CBS’s Schieffer: ‘We Have Sunk to Using the Tactics’ of the Terrorists

On Sunday’s "Face the Nation" on CBS, host Bob Schieffer aksed in his commentary at the end of the show: "Have we helped our cause with the rest of the world when they come to believe we have sunk to using the tactics of those who oppose us?" Speaking in reference to the recent news that the CIA destroyed videotapes of the interrogations of terrorists, which some believe may have involved water boarding, Schieffer began his rant by invoking the name of the great liberal icon, Edward R. Murrow (video available here):

Finally today, Edward R. Murrow was one of the first to understand the power of worldwide communications, but it was the message, not the power to reach so many people, that concerned him...I thought about that as we learn more about the C.I.A.'s use of what our own Army and the Geneva Conventions define as torture and how officials destroyed evidence when a federal judge demanded tapes of the interrogation episodes.

What "evidence" was destroyed? What crime was committed? Schieffer does not say, but went on to condemn: "Is that our message to the world? That we are a government of laws except when it is inconvenient?" However, Schieffer had a somewhat more cavalier attitude toward the rule of law when Bill Clinton was facing indictment in 1998: "I have no idea what the president plans to tell the grand jury or what, if anything, he intends to tell the rest of us, but whatever he says, let's hope it's enough to bring this story to some kind of conclusion because, frankly, I've heard about enough."

Schieffer also explained how U.S. security rests not on our defenses, but rather, on whether or not we are popular:

...what was done in the name of security has greatly harmed security. Weapons keep our enemies at bay, but our real security rests on whether the rest of the world comes to share our values or the values of those who oppose us.

Finally, in order to further shame the United States for supposed "torture," Schieffer concludes his tirade by asking: "Is this what we want the world to know about us? More importantly, is it what we want our children to know?"

Here is the full transcript of the December 9, 2007 commentary segment:

BOB SCHIEFFER: Finally today, Edward R. Murrow was one of the first to understand the power of worldwide communications, but it was the message, not the power to reach so many people, that concerned him. His biographer, Alexander Kendrick, said that like Thearou nearly a century before him, Murrow asked himself whether Maine had anything to say to Texas. And when he became head of the U.S. Information Agency, whether the United States had anything to say to the rest of the world. Murrow concluded the answer was yes.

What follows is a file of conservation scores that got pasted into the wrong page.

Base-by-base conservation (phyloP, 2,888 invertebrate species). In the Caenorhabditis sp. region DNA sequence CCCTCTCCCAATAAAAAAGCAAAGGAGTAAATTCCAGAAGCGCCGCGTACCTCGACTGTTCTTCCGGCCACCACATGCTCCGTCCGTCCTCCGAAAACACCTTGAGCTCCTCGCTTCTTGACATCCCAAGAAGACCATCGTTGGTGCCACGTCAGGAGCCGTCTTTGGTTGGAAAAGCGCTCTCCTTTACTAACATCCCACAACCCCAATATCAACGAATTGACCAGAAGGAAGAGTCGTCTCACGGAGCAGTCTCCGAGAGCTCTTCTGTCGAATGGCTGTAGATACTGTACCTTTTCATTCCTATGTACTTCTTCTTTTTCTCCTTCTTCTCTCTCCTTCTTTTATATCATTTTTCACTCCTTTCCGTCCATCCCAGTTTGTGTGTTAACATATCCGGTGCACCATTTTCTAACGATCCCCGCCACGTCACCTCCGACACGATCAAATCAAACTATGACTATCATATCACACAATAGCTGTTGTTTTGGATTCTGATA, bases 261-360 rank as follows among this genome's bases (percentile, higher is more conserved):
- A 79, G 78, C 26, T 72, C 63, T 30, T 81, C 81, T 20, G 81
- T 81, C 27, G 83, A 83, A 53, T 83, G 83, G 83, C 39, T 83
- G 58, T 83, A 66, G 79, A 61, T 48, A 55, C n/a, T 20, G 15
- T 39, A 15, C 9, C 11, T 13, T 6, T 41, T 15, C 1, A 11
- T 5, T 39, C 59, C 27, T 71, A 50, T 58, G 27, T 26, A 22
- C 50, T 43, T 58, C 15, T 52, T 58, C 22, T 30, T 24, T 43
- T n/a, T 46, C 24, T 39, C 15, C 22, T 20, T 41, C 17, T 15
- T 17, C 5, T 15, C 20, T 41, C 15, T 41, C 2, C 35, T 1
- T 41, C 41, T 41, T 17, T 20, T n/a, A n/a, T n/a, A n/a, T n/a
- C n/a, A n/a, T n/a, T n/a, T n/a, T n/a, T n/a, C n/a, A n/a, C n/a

I thought about that as we learn more about the C.I.A.'s use of what our own Army and the Geneva Conventions define as torture and how officials destroyed evidence when a federal judge demanded tapes of the interrogation episodes. Is that our message to the world? That we are a government of laws except when it is inconvenient? If so, then what was done in the name of security has greatly harmed security. Weapons keep our enemies at bay, but our real security rests on whether the rest of the world comes to share our values or the values of those who oppose us. And whether all people are better served by a government of laws or what someone decides the law ought to be at some particular moment.

Have we helped our cause with the rest of the world when they come to believe we have sunk to using the tactics of those who oppose us? When we no longer can be trusted to practice what we preach. Is this what we want the world to know about us? More importantly, is it what we want our children to know?

That's it for us. We'll see you next week right here on "Face the Nation."

 

Here is the full transcript of the August 8, 1998 commentary segment:

BOB SCHIEFFER: During the 1976 presidential campaign, Jimmy Carter caused an uproar when he told Playboy magazine that, on occasion, he had lust in his heart. He stressed he had never acted on this impulse, but since the Bible told him it was sinful, he said he regretted it.

Democrats cringed, Republicans hooted. I can still remember a one-time governor from the Old South bringing a crowd to its feet as he thundered, 'They say tell it all, but I don't believe I'd have told that.' Well, it all died down, and Carter went on to win the presidency, of course, but how quaint it all seems now.

A little lust in the heart is pretty tame stuff in this summer of Monica Lewinsky. Just the other day when I called the CBS News desk to see what was going on, a colleague I've known for years joked that she wasn't sure she knew me well enough to discuss what was on the front page of The New York Times, an account of how the president's advisers were debating whether a certain kind of sex play qualified as sexual relations.

That's what has always set this story apart, it only gets worse. I have no idea what the president plans to tell the grand jury or what, if anything, he intends to tell the rest of us, but whatever he says, let's hope it's enough to bring this story to some kind of conclusion because, frankly, I've heard about enough.

Kyle Drennen
Kyle Drennen
Kyle Drennen is a News Analyst for MRC